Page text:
DVD Number one, roughly the first half of the concert, opens with Sonny Landreth demonstrating that he is an incredible guitarist. There are so many close ups of him working the strings and frets, there is a major guitar lesson in there. The Robert Randolph & Family Band play some great slide guitar - Joe Bonamassa steps in for one song. Robert Cray with Hubert Sumlin and the awful Jimmie Vaughan (The Famous Thunderbirds and Stevie Ray's brother) perform two songs. ZZ Top follows up with two songs each - on disc these are nice, in the concert they were terrible. Doyle Bramhall II is involved in the next four songs. Sheryl Crow leads a bunch of artists for two songs - the saving grace is Derek Trucks and Susan Tedeschi. Bert Jansch is apparently a fantastically popular folk singer in Great Britain. He sat in a chair center stage with his acoustic guitar. His playing is impressive, but he was a significant buzz kill at the concert. One of his songs is represented here. Stefan Grossman and Keb' Mo' are spectacular doing some very quite simple blues. Keb' Mo' is an artist to listen to, he is amazing. Then there are two songs by the most confusing performer at this concert, Vince Gill. Fortunately, he was backed by some amazing guitarists. The talking head moments with Vince are mostly about how he isn't sure he belongs at this concert. Yes Country music arrives at a guitar concert. On the DVD the two songs are not bad. Earl Klugh turns in two amazing classical guitar jazz pieces. Klugh is a master on the guitar. Like Gill and Jansch, his music didn't blend well with the rest of the show. And finally, the most controversial artist of the day, closes out disc one with two songs. I hate John Mayer as much as the next person; he is a slime bucket extraordinaire. I've always hated the grimaces he makes on stage, mostly can't stand to watch him, and can't figure out why BB King even bothers with this nut. But, if I close my eyes and forget that this performance is John Mayer, he does an amazing job at this concert.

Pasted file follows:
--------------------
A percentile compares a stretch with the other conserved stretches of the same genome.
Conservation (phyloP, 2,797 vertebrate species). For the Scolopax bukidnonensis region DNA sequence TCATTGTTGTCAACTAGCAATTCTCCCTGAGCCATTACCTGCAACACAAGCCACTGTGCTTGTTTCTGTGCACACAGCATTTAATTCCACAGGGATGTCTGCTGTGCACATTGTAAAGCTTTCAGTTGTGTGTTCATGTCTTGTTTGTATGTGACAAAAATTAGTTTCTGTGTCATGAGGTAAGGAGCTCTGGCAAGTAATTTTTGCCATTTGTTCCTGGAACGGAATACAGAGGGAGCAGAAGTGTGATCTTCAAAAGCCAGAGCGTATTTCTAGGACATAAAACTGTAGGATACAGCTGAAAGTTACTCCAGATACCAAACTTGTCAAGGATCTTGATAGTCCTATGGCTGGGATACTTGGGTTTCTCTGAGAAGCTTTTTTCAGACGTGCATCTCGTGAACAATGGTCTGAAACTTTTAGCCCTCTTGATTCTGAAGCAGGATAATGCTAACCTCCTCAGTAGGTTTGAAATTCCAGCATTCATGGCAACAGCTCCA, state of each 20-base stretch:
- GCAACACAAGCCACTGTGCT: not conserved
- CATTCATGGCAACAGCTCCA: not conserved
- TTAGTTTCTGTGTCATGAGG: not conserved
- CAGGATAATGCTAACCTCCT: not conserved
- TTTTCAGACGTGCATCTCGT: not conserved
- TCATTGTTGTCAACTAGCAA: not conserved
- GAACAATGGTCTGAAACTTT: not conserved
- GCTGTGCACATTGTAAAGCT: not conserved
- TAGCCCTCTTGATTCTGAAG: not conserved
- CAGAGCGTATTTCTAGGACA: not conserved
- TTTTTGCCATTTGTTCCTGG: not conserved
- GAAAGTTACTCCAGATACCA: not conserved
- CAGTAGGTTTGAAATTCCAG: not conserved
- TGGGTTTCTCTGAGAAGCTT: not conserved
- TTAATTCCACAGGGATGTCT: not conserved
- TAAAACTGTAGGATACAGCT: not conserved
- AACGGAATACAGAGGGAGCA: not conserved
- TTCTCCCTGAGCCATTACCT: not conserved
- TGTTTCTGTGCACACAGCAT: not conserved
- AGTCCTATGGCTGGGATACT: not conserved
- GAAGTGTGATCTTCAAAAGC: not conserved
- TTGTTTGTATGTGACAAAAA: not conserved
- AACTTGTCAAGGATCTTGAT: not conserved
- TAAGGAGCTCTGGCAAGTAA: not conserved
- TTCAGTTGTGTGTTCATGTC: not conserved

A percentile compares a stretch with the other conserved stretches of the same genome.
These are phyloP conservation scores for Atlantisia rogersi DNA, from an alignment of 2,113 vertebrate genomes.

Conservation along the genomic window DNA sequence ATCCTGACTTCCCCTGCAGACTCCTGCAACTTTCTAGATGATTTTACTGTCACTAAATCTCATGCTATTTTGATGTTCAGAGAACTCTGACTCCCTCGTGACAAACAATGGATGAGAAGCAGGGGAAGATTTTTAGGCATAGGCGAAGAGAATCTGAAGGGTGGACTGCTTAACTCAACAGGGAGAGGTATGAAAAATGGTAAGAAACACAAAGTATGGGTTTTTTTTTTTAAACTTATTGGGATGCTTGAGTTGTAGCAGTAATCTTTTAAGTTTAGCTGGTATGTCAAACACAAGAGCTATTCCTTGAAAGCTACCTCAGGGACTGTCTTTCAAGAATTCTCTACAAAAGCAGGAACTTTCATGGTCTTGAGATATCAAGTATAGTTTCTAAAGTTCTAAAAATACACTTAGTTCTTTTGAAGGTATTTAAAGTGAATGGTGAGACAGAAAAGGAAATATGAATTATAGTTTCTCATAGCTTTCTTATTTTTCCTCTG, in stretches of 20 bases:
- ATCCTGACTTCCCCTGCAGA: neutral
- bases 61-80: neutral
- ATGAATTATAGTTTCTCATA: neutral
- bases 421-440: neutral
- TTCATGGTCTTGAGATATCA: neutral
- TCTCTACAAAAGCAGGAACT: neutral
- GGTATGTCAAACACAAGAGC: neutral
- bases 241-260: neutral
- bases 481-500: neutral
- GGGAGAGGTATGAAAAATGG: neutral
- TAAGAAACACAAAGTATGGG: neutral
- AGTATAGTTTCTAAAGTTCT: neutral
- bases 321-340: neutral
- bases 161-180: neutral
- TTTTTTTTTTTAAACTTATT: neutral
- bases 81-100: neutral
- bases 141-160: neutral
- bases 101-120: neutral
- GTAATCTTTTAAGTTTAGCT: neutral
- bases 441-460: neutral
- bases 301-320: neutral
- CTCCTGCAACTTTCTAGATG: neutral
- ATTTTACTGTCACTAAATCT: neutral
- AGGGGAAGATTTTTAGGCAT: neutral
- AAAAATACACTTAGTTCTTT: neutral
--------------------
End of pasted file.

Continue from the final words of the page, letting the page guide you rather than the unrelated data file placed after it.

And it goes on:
Disc two is the real gem in this DVD set. Derek Trucks and Susan Tedeschi are incredible. I love Susan's voice and her guitar playing. She carries the blues in a totally different fashion from all other female blues players. She's not the belt it out Koko Taylor type, but the subtle clean delivery. Thankfully the Trucks family was well represented on disc two. Warren Haynes does some great guitar playing and vocals. Los Lobos guys show up. The first five songs are just some great collaborative playing by great musicians. As the corner is turned to the last part of the disc, Bill Murray does his best introduction of the day. He essentially says, they got rid of the lousy bands, they're all in the bus and leaving, now it's time for only the good stuff. Well heck yes!!! Buddy Guy comes out swinging for two songs. I love the moment when Guy breaks a string (slow motion is so great on a DVD), Ronnie Wood tries to give him his guitar, Guy keeps singing and playing, and finally he's presented with his signature white and black polka dot guitar. Instantly he was off playing. I yelled Buddy Guy at the concert until I couldn't speak anymore. Today, I yelled it in my living room. Buddy Guy! Then Jeff Beck plays two amazing songs. His new group is fantastic. His new bass player isn't nearly as cute as his previous one. I'll take strong great bass player any day over a perky young Australian player.
Eric Clapton performs on the next seven songs. The Citizen Cope collaboration was the worst track of the entire two disc set - Hands of the Saints was pure listening pain for me. Dear Mr. Fantasy with Steve Winwood was so remarkable to me. Other artists tried some Jimi Hendrix songs (thankfully those massacres were left off the DVD), Winwood and Clapton did a decent job on Voodoo Chile.
By far the absolute best performance of the day was BB King sitting down with Lucille (oh the close ups of him playing are spectacular), Eric Clapton, Robert Cray, and Jimmie Vaughan to play The Thrill is Gone. Roughly fifteen minutes long, the song ends with all the guitarists still in the house playing along. It was a magic moment. Granted the director had to decide when to stop. However, in the concert BB goes on to tell a good ten minute story about women, and then the entire group of thirty or so musicians, did a twenty minute Sweet Home Chicago. I honestly felt like they had lit off fireworks it was that amazing.
Given the difficult choices of the music to include in a very long concert, I think the director did a very fine job capturing the feeling of the day. This is by far much better than the previous Crossroads DVD. For over four hours today, I relived that incredibly hot day in Chicago. This was my fourteen year old son's first rock concert ever. How many people can say, the first concert they ever saw live was Crossroads and have a fantastic DVD to remember it by? This is a special disc for many reasons.